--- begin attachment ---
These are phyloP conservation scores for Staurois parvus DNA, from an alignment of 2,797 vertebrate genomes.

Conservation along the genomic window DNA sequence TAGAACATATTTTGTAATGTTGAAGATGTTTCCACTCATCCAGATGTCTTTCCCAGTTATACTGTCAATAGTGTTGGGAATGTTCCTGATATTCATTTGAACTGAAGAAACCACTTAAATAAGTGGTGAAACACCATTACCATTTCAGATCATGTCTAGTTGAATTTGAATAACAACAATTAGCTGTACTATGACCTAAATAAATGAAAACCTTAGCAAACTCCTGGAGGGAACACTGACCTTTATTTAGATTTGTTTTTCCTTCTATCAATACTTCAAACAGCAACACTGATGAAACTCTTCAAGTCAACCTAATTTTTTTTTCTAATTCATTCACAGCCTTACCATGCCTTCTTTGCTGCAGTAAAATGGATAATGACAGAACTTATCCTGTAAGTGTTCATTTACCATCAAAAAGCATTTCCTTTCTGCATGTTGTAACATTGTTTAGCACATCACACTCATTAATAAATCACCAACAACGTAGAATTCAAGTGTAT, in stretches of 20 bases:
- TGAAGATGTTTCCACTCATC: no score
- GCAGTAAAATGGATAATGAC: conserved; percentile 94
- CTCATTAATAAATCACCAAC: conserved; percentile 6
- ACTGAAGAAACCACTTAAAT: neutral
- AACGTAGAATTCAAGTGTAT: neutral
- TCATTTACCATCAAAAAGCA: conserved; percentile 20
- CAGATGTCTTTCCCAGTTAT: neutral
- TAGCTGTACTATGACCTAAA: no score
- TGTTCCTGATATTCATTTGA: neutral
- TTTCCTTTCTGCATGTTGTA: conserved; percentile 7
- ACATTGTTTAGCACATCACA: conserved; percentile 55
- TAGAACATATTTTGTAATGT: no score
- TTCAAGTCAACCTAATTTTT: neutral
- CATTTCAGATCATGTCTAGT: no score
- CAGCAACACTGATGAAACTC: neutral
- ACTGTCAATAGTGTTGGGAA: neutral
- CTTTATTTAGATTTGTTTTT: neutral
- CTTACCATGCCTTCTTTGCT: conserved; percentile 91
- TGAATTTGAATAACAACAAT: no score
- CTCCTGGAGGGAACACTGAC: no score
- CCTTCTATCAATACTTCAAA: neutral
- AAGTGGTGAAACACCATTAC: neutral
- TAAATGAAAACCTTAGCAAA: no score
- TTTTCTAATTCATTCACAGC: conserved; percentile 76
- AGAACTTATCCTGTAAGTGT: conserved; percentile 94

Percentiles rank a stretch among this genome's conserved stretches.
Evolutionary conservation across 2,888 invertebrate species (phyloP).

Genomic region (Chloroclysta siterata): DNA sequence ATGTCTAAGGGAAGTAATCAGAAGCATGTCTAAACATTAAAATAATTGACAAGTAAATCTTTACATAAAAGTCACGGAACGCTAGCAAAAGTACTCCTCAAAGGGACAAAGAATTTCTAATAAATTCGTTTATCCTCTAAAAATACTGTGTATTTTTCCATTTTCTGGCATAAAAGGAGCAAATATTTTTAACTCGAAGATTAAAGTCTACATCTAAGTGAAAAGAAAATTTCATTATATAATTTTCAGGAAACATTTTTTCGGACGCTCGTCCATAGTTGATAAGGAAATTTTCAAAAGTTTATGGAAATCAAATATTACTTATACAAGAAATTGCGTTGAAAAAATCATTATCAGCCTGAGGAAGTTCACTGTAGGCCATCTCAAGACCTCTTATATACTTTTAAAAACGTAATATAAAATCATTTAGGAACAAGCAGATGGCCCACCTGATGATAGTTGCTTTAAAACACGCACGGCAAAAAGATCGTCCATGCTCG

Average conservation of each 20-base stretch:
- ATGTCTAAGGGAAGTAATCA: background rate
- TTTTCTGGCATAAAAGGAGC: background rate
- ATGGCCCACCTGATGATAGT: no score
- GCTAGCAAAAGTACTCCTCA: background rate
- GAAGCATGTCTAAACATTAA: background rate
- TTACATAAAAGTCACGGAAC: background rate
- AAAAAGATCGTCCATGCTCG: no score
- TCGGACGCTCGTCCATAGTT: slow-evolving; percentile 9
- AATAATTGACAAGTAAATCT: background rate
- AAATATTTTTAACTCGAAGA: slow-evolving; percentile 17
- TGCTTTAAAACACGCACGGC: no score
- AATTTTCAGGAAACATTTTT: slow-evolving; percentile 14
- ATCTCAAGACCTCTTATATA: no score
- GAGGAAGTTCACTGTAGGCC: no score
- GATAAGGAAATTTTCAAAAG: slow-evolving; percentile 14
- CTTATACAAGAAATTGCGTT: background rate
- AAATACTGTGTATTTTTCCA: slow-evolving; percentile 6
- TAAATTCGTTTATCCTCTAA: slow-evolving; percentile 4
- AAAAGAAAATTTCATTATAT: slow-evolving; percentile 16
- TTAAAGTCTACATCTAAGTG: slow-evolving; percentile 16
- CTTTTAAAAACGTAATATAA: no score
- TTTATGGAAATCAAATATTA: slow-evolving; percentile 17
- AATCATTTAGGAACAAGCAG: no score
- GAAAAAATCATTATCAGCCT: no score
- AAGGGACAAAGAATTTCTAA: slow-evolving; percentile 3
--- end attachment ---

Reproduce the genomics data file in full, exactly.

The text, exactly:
These are phyloP conservation scores for Staurois parvus DNA, from an alignment of 2,797 vertebrate genomes.

Conservation along the genomic window DNA sequence TAGAACATATTTTGTAATGTTGAAGATGTTTCCACTCATCCAGATGTCTTTCCCAGTTATACTGTCAATAGTGTTGGGAATGTTCCTGATATTCATTTGAACTGAAGAAACCACTTAAATAAGTGGTGAAACACCATTACCATTTCAGATCATGTCTAGTTGAATTTGAATAACAACAATTAGCTGTACTATGACCTAAATAAATGAAAACCTTAGCAAACTCCTGGAGGGAACACTGACCTTTATTTAGATTTGTTTTTCCTTCTATCAATACTTCAAACAGCAACACTGATGAAACTCTTCAAGTCAACCTAATTTTTTTTTCTAATTCATTCACAGCCTTACCATGCCTTCTTTGCTGCAGTAAAATGGATAATGACAGAACTTATCCTGTAAGTGTTCATTTACCATCAAAAAGCATTTCCTTTCTGCATGTTGTAACATTGTTTAGCACATCACACTCATTAATAAATCACCAACAACGTAGAATTCAAGTGTAT, in stretches of 20 bases:
- TGAAGATGTTTCCACTCATC: no score
- GCAGTAAAATGGATAATGAC: conserved; percentile 94
- CTCATTAATAAATCACCAAC: conserved; percentile 6
- ACTGAAGAAACCACTTAAAT: neutral
- AACGTAGAATTCAAGTGTAT: neutral
- TCATTTACCATCAAAAAGCA: conserved; percentile 20
- CAGATGTCTTTCCCAGTTAT: neutral
- TAGCTGTACTATGACCTAAA: no score
- TGTTCCTGATATTCATTTGA: neutral
- TTTCCTTTCTGCATGTTGTA: conserved; percentile 7
- ACATTGTTTAGCACATCACA: conserved; percentile 55
- TAGAACATATTTTGTAATGT: no score
- TTCAAGTCAACCTAATTTTT: neutral
- CATTTCAGATCATGTCTAGT: no score
- CAGCAACACTGATGAAACTC: neutral
- ACTGTCAATAGTGTTGGGAA: neutral
- CTTTATTTAGATTTGTTTTT: neutral
- CTTACCATGCCTTCTTTGCT: conserved; percentile 91
- TGAATTTGAATAACAACAAT: no score
- CTCCTGGAGGGAACACTGAC: no score
- CCTTCTATCAATACTTCAAA: neutral
- AAGTGGTGAAACACCATTAC: neutral
- TAAATGAAAACCTTAGCAAA: no score
- TTTTCTAATTCATTCACAGC: conserved; percentile 76
- AGAACTTATCCTGTAAGTGT: conserved; percentile 94

Percentiles rank a stretch among this genome's conserved stretches.
Evolutionary conservation across 2,888 invertebrate species (phyloP).

Genomic region (Chloroclysta siterata): DNA sequence ATGTCTAAGGGAAGTAATCAGAAGCATGTCTAAACATTAAAATAATTGACAAGTAAATCTTTACATAAAAGTCACGGAACGCTAGCAAAAGTACTCCTCAAAGGGACAAAGAATTTCTAATAAATTCGTTTATCCTCTAAAAATACTGTGTATTTTTCCATTTTCTGGCATAAAAGGAGCAAATATTTTTAACTCGAAGATTAAAGTCTACATCTAAGTGAAAAGAAAATTTCATTATATAATTTTCAGGAAACATTTTTTCGGACGCTCGTCCATAGTTGATAAGGAAATTTTCAAAAGTTTATGGAAATCAAATATTACTTATACAAGAAATTGCGTTGAAAAAATCATTATCAGCCTGAGGAAGTTCACTGTAGGCCATCTCAAGACCTCTTATATACTTTTAAAAACGTAATATAAAATCATTTAGGAACAAGCAGATGGCCCACCTGATGATAGTTGCTTTAAAACACGCACGGCAAAAAGATCGTCCATGCTCG

Average conservation of each 20-base stretch:
- ATGTCTAAGGGAAGTAATCA: background rate
- TTTTCTGGCATAAAAGGAGC: background rate
- ATGGCCCACCTGATGATAGT: no score
- GCTAGCAAAAGTACTCCTCA: background rate
- GAAGCATGTCTAAACATTAA: background rate
- TTACATAAAAGTCACGGAAC: background rate
- AAAAAGATCGTCCATGCTCG: no score
- TCGGACGCTCGTCCATAGTT: slow-evolving; percentile 9
- AATAATTGACAAGTAAATCT: background rate
- AAATATTTTTAACTCGAAGA: slow-evolving; percentile 17
- TGCTTTAAAACACGCACGGC: no score
- AATTTTCAGGAAACATTTTT: slow-evolving; percentile 14
- ATCTCAAGACCTCTTATATA: no score
- GAGGAAGTTCACTGTAGGCC: no score
- GATAAGGAAATTTTCAAAAG: slow-evolving; percentile 14
- CTTATACAAGAAATTGCGTT: background rate
- AAATACTGTGTATTTTTCCA: slow-evolving; percentile 6
- TAAATTCGTTTATCCTCTAA: slow-evolving; percentile 4
- AAAAGAAAATTTCATTATAT: slow-evolving; percentile 16
- TTAAAGTCTACATCTAAGTG: slow-evolving; percentile 16
- CTTTTAAAAACGTAATATAA: no score
- TTTATGGAAATCAAATATTA: slow-evolving; percentile 17
- AATCATTTAGGAACAAGCAG: no score
- GAAAAAATCATTATCAGCCT: no score
- AAGGGACAAAGAATTTCTAA: slow-evolving; percentile 3